Earth-Sheltered Houses: How to Build an Affordable Underground Home by Rob Roy
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I am reading this very interesting book as part of my investigation into building a Sustainable Eco House (Earth-Sheltered Home).
Advantages: The author explains the thermal advantages of building an Earth-Sheltered house, in both summer and winter weather. The first 10 feet below ground level is very slow to heat up and cool down. This “thermal lag” saves a lot of energy cost for the Earth-sheltered home. The temperature in the first 10 feet of soil in most of the USA varies from about 40 degrees Fahrenheit in winter to 60 degrees Fahrenheit in summer. In the winter, the soil outside the walls of the Earth-Sheltered home is about 40 degrees, even if the temperature of the air above ground is below freezing. So the Earth-Sheltered home only needs to be heated up 30 degrees to be a comfortable 70 degrees inside. This requires much less fuel to heat the house than if the home was built on the surface. In the summer, the Earth-Sheltered home does not require air-conditioning. The earth outside the walls is about 60 degrees, and even if the air temperature above ground is very hot, the underground home will remain comfortable inside.
The Living Roof: The author points out seven advantages to having a 6 inch deep layer of soil and plants on the roof. (More than 6 inches of soil is not recommended as it may become too heavy when saturated, and would require more structural expenses.)
- Insulation: The first few inches where plant roots aerate the soil has good insulation value. The Earth roof also holds snow much better and the snow provides additional insulation.
- Drainage: The water runoff is slow and natural. It must fully saturate the earth roof before water drips off onto the ground around the house. A “curtain drain” or surface drain can carry the runoff away from the home.
- Aesthetics: It looks nice, especially with wildflowers growing on it!
- Cooling: The living roof stays nice and cool because of the shading effect of plants and the evaporation of rainwater.
- Longevity: The living roof is not damaged by the ultraviolet rays of the sun, wind and water erosion, and the freeze-thaw cycle. The water-proofing membrane under the soil is non-biodegradable, and should last 100 years.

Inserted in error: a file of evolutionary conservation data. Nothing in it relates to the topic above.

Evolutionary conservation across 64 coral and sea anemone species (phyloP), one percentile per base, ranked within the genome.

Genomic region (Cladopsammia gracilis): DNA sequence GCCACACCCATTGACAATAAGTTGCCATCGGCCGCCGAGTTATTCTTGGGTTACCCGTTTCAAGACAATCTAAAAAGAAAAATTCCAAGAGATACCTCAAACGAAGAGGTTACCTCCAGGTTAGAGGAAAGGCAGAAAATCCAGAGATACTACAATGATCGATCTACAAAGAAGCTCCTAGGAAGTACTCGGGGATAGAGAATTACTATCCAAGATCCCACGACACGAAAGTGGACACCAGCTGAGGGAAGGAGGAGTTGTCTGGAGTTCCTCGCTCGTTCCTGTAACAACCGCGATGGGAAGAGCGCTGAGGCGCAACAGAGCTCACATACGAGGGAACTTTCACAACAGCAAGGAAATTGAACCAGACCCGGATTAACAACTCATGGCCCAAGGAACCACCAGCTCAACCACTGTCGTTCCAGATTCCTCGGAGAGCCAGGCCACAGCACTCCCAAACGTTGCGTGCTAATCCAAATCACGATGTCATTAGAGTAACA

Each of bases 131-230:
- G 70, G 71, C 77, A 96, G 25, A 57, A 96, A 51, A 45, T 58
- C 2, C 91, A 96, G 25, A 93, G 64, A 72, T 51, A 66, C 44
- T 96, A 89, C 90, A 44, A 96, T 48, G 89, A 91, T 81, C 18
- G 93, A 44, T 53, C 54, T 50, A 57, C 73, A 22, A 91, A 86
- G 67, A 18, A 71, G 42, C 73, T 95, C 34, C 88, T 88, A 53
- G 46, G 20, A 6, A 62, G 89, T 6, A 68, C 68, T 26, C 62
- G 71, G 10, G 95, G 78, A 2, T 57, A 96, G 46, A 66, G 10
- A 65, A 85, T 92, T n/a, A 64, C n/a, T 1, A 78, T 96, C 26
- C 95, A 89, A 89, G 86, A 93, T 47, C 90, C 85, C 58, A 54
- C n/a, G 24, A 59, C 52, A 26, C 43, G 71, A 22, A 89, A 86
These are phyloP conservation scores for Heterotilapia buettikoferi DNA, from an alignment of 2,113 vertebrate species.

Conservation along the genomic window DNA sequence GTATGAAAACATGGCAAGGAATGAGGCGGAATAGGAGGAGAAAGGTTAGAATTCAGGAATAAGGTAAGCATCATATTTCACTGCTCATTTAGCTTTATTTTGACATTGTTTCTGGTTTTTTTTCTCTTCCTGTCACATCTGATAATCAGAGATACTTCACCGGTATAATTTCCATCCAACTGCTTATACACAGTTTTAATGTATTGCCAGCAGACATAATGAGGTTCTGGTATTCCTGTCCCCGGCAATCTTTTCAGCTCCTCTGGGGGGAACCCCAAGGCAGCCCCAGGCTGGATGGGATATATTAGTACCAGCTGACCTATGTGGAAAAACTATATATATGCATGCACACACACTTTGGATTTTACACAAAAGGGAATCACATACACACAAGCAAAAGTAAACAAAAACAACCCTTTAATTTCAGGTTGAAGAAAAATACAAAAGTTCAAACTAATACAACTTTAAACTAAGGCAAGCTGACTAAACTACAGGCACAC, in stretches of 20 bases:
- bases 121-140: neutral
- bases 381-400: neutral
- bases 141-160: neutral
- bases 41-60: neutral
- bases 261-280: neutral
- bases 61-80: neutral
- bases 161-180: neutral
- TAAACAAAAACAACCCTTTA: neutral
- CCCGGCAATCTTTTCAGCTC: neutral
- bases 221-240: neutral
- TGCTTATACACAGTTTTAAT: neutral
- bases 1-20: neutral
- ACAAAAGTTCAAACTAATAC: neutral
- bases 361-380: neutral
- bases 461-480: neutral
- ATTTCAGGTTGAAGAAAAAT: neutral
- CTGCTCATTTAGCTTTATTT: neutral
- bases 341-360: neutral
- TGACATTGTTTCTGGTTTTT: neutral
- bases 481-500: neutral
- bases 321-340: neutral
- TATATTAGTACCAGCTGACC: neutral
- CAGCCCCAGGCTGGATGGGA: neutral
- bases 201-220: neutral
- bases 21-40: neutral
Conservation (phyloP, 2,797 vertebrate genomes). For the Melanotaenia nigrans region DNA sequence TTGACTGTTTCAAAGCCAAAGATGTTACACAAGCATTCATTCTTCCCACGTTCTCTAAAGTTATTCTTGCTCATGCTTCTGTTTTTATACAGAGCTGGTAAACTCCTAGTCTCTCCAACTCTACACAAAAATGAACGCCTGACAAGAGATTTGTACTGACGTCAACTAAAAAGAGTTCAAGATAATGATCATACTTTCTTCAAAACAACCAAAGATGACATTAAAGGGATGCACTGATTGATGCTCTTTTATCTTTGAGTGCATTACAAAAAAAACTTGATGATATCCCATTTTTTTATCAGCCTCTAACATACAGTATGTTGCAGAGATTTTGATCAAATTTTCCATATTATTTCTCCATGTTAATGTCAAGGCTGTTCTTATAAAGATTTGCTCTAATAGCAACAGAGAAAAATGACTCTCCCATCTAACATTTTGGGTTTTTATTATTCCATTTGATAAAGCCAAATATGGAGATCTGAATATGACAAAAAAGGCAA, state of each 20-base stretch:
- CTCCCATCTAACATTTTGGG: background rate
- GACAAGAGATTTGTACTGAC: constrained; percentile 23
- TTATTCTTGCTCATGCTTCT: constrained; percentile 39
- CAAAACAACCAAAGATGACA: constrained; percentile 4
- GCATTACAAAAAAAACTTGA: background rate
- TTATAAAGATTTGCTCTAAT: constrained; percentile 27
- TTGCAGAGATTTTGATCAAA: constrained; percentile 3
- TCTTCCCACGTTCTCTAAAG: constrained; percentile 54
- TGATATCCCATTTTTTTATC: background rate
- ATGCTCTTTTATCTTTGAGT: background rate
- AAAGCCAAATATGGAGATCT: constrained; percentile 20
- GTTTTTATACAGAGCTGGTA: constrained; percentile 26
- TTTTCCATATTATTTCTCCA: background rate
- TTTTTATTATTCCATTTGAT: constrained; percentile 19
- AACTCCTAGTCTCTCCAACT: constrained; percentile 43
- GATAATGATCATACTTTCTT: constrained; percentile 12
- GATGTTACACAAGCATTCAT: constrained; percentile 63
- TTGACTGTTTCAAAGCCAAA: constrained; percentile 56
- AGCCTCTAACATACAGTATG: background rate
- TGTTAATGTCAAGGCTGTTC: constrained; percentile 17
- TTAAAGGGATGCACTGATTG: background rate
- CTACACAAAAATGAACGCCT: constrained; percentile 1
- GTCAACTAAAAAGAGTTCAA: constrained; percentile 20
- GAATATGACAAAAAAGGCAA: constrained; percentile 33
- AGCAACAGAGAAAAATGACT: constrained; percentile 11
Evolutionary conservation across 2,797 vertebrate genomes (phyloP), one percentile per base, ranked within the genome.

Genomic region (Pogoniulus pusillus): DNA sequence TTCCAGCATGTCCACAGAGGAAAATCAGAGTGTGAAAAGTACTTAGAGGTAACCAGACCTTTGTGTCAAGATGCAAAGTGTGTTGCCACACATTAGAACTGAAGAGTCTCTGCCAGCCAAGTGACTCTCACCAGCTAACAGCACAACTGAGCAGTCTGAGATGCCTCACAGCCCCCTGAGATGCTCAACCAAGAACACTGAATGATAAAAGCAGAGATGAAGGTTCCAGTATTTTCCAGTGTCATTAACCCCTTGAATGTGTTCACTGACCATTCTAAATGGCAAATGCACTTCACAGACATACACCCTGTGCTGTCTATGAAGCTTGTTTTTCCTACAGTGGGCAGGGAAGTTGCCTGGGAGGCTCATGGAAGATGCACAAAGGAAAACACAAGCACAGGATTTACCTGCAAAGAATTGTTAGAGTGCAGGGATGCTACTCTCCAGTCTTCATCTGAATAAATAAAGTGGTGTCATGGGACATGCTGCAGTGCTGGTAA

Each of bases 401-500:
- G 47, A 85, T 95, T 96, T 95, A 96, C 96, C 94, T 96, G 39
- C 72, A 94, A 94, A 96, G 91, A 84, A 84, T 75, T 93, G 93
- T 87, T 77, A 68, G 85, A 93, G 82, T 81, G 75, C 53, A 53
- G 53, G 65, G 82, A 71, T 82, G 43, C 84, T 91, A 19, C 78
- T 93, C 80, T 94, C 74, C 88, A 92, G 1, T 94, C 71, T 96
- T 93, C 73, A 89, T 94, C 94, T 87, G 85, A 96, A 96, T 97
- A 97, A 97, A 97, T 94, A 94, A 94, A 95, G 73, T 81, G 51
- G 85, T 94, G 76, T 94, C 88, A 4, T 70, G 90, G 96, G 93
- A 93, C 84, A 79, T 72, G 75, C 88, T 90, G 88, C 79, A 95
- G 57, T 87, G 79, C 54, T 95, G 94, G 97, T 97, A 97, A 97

- Ecology: Instead of a lifeless black tar-scape, the plants growing on a living roof replace your home’s footprint with cool green oxygen production.
- Protection: The living roof provides some protection from fire, radiation and sound. The earth roof can also provide some protection from tornado, hurricane and earth-quake.
Home Design: The author suggests using simplicity of design in the home, and consistency of structure style and line. The floor plan should be integrated with the structural plan. South facing windows provide more passive solar light and heat. Earth-roofed homes should have a very shallow pitched roof.
The Earth-Sheltered home needs insulation around the entire outside of the structure, and underneath it. Without insulation the 40 degree winter soil temperature will wick the heat out of the home. Also, moisture from the earth outside will cause condensation inside the Earth-Sheltered home. The author recommends using extruded polystyrene as insulation around the outside of the underground home. In a warmer climate, thinner insulation can be used.
Earth Sheltered homes can be all the way under the ground, partially under the ground, or built on top of the ground with earth berms up against the sides. Research shows that a home halfway submerged in the earth has 90 to 95 percent of the energy savings of a house that is fully underground. Having the home halfway underground makes it possible to get more light by placing windows at ground level. The author points out that in order to get a building permit, your home will need sufficient entry and exit doors, and windows large enough to climb out if there were a fire. So in other words, a Hobbit House hidden completely under a hill is not going to be approved for a building permit.
Earthships: Some great Earth-Sheltered home designs by Michael Reynolds are called “Earthships.” http://earthship.com/ These very creative designs use old tires and other recycled materials and are eco friendly. Here are some examples: